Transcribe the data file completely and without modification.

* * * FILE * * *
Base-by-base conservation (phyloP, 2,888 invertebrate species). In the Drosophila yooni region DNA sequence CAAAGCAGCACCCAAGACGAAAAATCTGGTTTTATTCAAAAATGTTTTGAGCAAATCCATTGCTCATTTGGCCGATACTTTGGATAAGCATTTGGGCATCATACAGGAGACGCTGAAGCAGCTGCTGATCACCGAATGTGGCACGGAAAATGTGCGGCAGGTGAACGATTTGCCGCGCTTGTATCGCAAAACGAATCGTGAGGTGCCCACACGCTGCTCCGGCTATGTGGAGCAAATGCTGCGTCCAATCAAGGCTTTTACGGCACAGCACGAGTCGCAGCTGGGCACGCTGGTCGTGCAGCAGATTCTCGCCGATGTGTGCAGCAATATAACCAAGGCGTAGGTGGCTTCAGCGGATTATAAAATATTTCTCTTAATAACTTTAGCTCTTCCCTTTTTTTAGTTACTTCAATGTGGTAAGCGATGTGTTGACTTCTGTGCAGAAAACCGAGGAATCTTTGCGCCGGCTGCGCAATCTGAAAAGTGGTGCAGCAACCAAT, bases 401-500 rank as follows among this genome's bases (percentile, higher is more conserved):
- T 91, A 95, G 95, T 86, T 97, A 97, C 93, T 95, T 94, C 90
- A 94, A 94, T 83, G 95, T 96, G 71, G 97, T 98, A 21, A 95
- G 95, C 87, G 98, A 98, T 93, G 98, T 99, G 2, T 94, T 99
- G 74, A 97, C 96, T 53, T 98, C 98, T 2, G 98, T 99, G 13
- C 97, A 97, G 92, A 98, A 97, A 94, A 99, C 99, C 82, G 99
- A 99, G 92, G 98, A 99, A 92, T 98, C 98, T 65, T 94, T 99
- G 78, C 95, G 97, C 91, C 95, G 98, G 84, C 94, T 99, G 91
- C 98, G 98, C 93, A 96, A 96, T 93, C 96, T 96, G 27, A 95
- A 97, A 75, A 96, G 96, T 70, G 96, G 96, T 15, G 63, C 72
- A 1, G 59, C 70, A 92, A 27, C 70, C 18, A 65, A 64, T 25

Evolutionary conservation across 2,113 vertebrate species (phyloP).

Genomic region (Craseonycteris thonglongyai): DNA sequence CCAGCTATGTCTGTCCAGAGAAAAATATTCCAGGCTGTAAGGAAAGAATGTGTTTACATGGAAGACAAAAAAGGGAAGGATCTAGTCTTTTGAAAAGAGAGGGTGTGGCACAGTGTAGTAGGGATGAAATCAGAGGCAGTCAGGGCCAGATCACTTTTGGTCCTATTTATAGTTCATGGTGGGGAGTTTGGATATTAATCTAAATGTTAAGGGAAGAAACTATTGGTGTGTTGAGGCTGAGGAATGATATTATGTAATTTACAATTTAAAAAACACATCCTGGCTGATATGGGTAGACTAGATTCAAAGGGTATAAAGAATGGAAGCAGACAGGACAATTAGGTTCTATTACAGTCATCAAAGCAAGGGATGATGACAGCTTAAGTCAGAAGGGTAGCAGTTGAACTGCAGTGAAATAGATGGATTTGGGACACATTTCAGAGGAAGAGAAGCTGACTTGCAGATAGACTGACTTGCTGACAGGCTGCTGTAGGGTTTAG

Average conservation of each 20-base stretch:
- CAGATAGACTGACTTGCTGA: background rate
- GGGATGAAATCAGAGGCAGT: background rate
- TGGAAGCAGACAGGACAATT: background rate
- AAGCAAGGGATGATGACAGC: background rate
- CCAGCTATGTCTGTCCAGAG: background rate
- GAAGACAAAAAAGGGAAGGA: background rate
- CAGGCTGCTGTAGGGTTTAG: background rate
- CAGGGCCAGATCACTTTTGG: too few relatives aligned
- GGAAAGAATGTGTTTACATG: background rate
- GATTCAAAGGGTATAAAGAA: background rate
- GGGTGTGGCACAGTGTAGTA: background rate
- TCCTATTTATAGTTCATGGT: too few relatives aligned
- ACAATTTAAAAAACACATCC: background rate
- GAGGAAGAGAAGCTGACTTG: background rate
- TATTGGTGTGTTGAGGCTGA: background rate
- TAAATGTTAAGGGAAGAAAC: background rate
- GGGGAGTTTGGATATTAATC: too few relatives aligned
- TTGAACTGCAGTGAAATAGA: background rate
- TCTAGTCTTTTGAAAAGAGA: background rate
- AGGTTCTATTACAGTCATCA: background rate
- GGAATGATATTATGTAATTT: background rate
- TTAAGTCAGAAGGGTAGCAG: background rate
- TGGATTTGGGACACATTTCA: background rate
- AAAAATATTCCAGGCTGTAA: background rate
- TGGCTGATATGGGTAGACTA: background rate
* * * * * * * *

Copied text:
Base-by-base conservation (phyloP, 2,888 invertebrate species). In the Drosophila yooni region DNA sequence CAAAGCAGCACCCAAGACGAAAAATCTGGTTTTATTCAAAAATGTTTTGAGCAAATCCATTGCTCATTTGGCCGATACTTTGGATAAGCATTTGGGCATCATACAGGAGACGCTGAAGCAGCTGCTGATCACCGAATGTGGCACGGAAAATGTGCGGCAGGTGAACGATTTGCCGCGCTTGTATCGCAAAACGAATCGTGAGGTGCCCACACGCTGCTCCGGCTATGTGGAGCAAATGCTGCGTCCAATCAAGGCTTTTACGGCACAGCACGAGTCGCAGCTGGGCACGCTGGTCGTGCAGCAGATTCTCGCCGATGTGTGCAGCAATATAACCAAGGCGTAGGTGGCTTCAGCGGATTATAAAATATTTCTCTTAATAACTTTAGCTCTTCCCTTTTTTTAGTTACTTCAATGTGGTAAGCGATGTGTTGACTTCTGTGCAGAAAACCGAGGAATCTTTGCGCCGGCTGCGCAATCTGAAAAGTGGTGCAGCAACCAAT, bases 401-500 rank as follows among this genome's bases (percentile, higher is more conserved):
- T 91, A 95, G 95, T 86, T 97, A 97, C 93, T 95, T 94, C 90
- A 94, A 94, T 83, G 95, T 96, G 71, G 97, T 98, A 21, A 95
- G 95, C 87, G 98, A 98, T 93, G 98, T 99, G 2, T 94, T 99
- G 74, A 97, C 96, T 53, T 98, C 98, T 2, G 98, T 99, G 13
- C 97, A 97, G 92, A 98, A 97, A 94, A 99, C 99, C 82, G 99
- A 99, G 92, G 98, A 99, A 92, T 98, C 98, T 65, T 94, T 99
- G 78, C 95, G 97, C 91, C 95, G 98, G 84, C 94, T 99, G 91
- C 98, G 98, C 93, A 96, A 96, T 93, C 96, T 96, G 27, A 95
- A 97, A 75, A 96, G 96, T 70, G 96, G 96, T 15, G 63, C 72
- A 1, G 59, C 70, A 92, A 27, C 70, C 18, A 65, A 64, T 25

Evolutionary conservation across 2,113 vertebrate species (phyloP).

Genomic region (Craseonycteris thonglongyai): DNA sequence CCAGCTATGTCTGTCCAGAGAAAAATATTCCAGGCTGTAAGGAAAGAATGTGTTTACATGGAAGACAAAAAAGGGAAGGATCTAGTCTTTTGAAAAGAGAGGGTGTGGCACAGTGTAGTAGGGATGAAATCAGAGGCAGTCAGGGCCAGATCACTTTTGGTCCTATTTATAGTTCATGGTGGGGAGTTTGGATATTAATCTAAATGTTAAGGGAAGAAACTATTGGTGTGTTGAGGCTGAGGAATGATATTATGTAATTTACAATTTAAAAAACACATCCTGGCTGATATGGGTAGACTAGATTCAAAGGGTATAAAGAATGGAAGCAGACAGGACAATTAGGTTCTATTACAGTCATCAAAGCAAGGGATGATGACAGCTTAAGTCAGAAGGGTAGCAGTTGAACTGCAGTGAAATAGATGGATTTGGGACACATTTCAGAGGAAGAGAAGCTGACTTGCAGATAGACTGACTTGCTGACAGGCTGCTGTAGGGTTTAG

Average conservation of each 20-base stretch:
- CAGATAGACTGACTTGCTGA: background rate
- GGGATGAAATCAGAGGCAGT: background rate
- TGGAAGCAGACAGGACAATT: background rate
- AAGCAAGGGATGATGACAGC: background rate
- CCAGCTATGTCTGTCCAGAG: background rate
- GAAGACAAAAAAGGGAAGGA: background rate
- CAGGCTGCTGTAGGGTTTAG: background rate
- CAGGGCCAGATCACTTTTGG: too few relatives aligned
- GGAAAGAATGTGTTTACATG: background rate
- GATTCAAAGGGTATAAAGAA: background rate
- GGGTGTGGCACAGTGTAGTA: background rate
- TCCTATTTATAGTTCATGGT: too few relatives aligned
- ACAATTTAAAAAACACATCC: background rate
- GAGGAAGAGAAGCTGACTTG: background rate
- TATTGGTGTGTTGAGGCTGA: background rate
- TAAATGTTAAGGGAAGAAAC: background rate
- GGGGAGTTTGGATATTAATC: too few relatives aligned
- TTGAACTGCAGTGAAATAGA: background rate
- TCTAGTCTTTTGAAAAGAGA: background rate
- AGGTTCTATTACAGTCATCA: background rate
- GGAATGATATTATGTAATTT: background rate
- TTAAGTCAGAAGGGTAGCAG: background rate
- TGGATTTGGGACACATTTCA: background rate
- AAAAATATTCCAGGCTGTAA: background rate
- TGGCTGATATGGGTAGACTA: background rate